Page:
I’ll make this easy for all of you traders out there just dying to pick a spot and step in on the long side of TWTR. I wouldn’t touch it prior to their Q4 earnings (scheduled for Feb 5th after the close) or until the stock tests $50 on the downside. Not that $50 is some sort of valuation level that makes sense. That will still be about 25x 2014 expected sales. That’s not much less egregious than the almost 30x it trades at now, but more of a short term technical and psychological level. Obviously, this is all a bit of guess work for a stock that has just 2 months of trading history under its belt, but looking at the 2 month chart below, what strikes me is the ramp up in trading volume in December, after what was a fairly low volume sell off from the IPO highs for most of November.
So in the stock’s very short history, it is like a tale of two cities, with November going sideways after the decline from the IPO pop and then Euphoria into year end.
This past week has seen 3 ratings downgrades to SELL in the stock from Morgan Stanley, Cantor and Cowen, all citing valuation. Yesterday, a Cantor analyst suggested that “Twitter is in a class of its own” on the valuation front when compared with recent internet IPOs” (courtesy of Barron’s Tech Trader):
TWTR’s 30.8x EV/Revenue multiple ~2 months post-IPO compares to ~15x for Google (GOOG), ~16.5x for LinkedIn (LNKD), ~8.5x for Facebook and ~4x for Yelp (YELP), around the same period. Even adjusted for growth, TWTR’s EV/Revenue/Growth is ~0.30x two months post-IPO vs. 0.19x for Facebook (FB), 0.14x for GOOG, 0.13x for LinkedIn, and 0.06x for Yelp.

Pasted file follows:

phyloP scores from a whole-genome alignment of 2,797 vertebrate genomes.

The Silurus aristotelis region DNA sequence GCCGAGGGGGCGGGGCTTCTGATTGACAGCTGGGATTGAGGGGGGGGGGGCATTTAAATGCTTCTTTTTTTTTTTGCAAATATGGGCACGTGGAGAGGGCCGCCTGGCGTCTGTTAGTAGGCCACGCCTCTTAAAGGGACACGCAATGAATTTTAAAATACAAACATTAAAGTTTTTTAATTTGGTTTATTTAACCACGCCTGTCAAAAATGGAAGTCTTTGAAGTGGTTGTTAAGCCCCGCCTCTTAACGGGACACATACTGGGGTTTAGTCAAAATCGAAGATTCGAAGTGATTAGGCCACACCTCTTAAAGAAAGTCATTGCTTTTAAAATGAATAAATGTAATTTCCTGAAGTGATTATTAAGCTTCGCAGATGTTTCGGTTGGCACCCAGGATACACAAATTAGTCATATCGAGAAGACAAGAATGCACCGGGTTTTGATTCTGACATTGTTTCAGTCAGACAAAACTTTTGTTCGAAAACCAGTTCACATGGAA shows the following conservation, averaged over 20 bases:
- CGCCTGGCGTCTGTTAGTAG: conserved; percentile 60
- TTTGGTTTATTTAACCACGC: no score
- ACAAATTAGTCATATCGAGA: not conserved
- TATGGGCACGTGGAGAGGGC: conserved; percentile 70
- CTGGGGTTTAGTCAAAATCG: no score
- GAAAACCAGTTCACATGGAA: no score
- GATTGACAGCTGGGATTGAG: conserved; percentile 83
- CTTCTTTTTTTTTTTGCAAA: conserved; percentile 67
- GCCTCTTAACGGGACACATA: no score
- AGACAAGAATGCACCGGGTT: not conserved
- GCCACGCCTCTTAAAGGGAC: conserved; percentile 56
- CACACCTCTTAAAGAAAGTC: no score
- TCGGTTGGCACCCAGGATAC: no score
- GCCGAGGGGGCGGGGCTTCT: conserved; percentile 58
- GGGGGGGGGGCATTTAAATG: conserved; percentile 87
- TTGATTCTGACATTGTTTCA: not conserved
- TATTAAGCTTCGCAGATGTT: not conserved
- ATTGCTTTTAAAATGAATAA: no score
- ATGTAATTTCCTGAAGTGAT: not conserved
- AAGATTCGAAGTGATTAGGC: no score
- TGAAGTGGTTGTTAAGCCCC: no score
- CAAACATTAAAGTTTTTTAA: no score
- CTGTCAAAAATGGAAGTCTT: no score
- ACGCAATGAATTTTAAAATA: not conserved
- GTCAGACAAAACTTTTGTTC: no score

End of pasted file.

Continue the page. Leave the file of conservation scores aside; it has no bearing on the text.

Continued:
We know how valuation shorts end, so we will avoid the short side for those reasons, but the psychological aspects about the stock and the actual social media are quite fascinating to me. While there will certainly be bumps along the way, I suspect TWTR continues to capture investor interest for years to come.
In the meantime, the stock’s bizarr0 behavior for the last three weeks banging around between $55 and $70 ish is likely the result of quickly rising short interest. The latest readings suggest short interest now at around 30% of the float.
As Enis highlighted on Dec 26th in his Chart of the Day post on TWTR, implied volatility has shot through the roof, also eclipsing levels seen by prior social media epos. While 30 day at the money implied vol, or a measure of the price of options (blue line below) sits just below 100, the 30 day realized volatility, the amount the stock is actually moving (white line below) is in the 80s, so on a relative basis, options are not that expensive.
Regardless of valuation concerns, I would argue that TWTR is a much less mature company than Facebook when it went public in May of 2012 (or GOOG for that matter in 2004). Twitter is still in search of its bread and butter revenue model, though the reach of its platform is clearly impressive, as is its user satisfaction overall. But building out a profit-machine from just a platform involves a fair share of roadblocks along the way, which likely implies volatile price action keep and fairly high options prices on the stock.
That high volatility is something that we’ll be looking to embrace rather than shun, since it will create plenty of opportunities for various options structures. For now, we’re waiting a bit for the dust to settle, and get a glimpse at the stock’s first reaction to earnings. I will be waiting for a potential test of $50, and might look for a short-term long play around there if the setup comes to fruition.